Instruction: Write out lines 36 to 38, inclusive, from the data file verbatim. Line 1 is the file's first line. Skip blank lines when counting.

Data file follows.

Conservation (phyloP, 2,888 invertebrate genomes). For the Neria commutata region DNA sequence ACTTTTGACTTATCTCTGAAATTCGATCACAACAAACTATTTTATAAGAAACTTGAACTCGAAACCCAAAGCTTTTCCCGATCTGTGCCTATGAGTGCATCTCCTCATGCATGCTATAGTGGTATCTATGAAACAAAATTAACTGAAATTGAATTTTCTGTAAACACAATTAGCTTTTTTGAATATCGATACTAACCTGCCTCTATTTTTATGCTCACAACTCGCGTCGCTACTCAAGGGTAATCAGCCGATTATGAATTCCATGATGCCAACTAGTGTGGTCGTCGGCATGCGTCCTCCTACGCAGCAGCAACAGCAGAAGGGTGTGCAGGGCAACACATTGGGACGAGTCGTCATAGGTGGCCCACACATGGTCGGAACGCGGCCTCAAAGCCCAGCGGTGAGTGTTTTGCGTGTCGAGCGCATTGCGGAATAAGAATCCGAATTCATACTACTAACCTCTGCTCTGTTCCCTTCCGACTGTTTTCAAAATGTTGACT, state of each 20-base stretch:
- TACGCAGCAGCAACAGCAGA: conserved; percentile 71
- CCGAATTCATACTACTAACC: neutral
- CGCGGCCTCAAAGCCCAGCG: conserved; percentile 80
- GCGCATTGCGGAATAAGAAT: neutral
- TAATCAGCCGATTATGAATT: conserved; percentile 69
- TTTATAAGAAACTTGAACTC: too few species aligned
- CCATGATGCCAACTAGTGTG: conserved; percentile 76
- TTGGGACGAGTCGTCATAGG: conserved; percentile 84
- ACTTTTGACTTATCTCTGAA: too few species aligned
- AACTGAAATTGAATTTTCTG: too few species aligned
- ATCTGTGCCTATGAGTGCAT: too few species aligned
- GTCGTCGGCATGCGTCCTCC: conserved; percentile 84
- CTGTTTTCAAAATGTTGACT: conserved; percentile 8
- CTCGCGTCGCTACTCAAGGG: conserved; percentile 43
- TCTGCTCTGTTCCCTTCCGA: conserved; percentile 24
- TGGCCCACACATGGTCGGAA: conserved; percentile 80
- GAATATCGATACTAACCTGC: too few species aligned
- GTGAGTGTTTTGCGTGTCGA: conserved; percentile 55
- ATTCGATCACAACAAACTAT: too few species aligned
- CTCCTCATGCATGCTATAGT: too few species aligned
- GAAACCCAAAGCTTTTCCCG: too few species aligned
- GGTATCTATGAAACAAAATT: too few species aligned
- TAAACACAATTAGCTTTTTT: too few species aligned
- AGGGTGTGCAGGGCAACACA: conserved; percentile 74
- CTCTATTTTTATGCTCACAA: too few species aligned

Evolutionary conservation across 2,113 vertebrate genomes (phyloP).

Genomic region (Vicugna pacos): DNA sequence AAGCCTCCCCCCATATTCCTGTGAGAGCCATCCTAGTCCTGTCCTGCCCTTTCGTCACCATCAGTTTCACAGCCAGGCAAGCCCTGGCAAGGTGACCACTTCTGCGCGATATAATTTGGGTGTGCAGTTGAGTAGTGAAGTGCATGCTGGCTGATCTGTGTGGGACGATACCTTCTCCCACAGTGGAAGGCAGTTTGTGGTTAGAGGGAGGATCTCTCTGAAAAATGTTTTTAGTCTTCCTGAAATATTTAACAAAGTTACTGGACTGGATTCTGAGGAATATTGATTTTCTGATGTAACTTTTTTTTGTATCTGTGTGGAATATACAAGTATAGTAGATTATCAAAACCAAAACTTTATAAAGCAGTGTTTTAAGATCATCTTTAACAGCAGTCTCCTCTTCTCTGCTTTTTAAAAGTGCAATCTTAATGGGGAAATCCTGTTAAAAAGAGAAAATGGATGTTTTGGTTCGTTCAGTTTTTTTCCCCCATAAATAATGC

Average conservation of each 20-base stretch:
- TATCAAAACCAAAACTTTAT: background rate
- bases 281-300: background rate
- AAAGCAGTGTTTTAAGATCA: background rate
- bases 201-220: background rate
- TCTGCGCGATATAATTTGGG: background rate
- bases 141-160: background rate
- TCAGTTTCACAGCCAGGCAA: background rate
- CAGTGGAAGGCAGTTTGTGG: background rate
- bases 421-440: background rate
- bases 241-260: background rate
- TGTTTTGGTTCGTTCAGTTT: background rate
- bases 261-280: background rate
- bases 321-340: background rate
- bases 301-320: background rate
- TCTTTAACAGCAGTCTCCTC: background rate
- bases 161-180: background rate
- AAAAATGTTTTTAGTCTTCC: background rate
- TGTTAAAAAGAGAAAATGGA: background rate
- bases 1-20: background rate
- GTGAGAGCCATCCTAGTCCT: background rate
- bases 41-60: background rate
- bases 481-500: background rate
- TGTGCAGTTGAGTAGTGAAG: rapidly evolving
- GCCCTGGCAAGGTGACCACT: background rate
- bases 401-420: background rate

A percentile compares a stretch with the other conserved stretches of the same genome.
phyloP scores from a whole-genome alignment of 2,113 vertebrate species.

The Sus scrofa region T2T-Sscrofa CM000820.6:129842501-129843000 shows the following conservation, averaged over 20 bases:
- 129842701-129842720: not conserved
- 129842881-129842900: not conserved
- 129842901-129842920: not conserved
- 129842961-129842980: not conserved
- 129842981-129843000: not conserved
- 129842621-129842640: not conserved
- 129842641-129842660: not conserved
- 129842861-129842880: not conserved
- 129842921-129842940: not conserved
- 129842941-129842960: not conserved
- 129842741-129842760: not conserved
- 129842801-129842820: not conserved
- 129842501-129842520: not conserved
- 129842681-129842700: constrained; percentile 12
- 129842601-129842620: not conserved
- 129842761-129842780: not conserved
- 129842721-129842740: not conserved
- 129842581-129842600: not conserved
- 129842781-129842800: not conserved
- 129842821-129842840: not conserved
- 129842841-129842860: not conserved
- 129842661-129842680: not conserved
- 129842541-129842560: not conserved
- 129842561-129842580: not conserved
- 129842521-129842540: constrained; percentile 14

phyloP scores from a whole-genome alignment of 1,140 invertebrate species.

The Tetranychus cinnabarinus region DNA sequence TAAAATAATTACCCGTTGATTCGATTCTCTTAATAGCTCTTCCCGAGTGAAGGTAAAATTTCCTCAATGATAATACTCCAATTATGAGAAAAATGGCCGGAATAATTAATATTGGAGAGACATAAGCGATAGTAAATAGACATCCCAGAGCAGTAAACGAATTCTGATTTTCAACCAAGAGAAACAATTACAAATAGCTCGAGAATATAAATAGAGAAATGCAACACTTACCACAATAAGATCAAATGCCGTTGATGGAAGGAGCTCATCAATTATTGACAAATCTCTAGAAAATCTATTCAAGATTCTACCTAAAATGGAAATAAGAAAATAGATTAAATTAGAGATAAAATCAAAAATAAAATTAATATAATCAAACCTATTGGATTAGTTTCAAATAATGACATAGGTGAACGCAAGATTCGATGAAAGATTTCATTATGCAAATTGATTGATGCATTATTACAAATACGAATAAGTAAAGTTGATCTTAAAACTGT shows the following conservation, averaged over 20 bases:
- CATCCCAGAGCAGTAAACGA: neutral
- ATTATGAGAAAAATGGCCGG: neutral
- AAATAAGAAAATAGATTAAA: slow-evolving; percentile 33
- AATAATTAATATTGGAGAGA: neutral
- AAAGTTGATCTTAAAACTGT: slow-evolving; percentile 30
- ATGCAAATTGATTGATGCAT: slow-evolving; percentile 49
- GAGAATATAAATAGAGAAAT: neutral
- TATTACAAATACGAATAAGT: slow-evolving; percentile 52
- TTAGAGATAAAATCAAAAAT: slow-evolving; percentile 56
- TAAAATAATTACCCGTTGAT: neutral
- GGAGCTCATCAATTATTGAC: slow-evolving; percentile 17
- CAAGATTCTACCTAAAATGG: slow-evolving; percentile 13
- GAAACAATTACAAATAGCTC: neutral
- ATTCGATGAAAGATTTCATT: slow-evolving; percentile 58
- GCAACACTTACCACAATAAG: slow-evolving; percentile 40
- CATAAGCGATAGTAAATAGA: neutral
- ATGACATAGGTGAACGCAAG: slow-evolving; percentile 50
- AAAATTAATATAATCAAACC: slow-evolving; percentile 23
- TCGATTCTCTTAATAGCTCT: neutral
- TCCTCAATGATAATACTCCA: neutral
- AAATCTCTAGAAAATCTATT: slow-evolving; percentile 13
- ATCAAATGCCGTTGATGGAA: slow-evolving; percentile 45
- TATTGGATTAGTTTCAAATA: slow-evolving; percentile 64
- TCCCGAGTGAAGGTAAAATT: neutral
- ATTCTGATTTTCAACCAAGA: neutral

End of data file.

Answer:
- TCAGTTTCACAGCCAGGCAA: background rate
- CAGTGGAAGGCAGTTTGTGG: background rate
- bases 421-440: background rate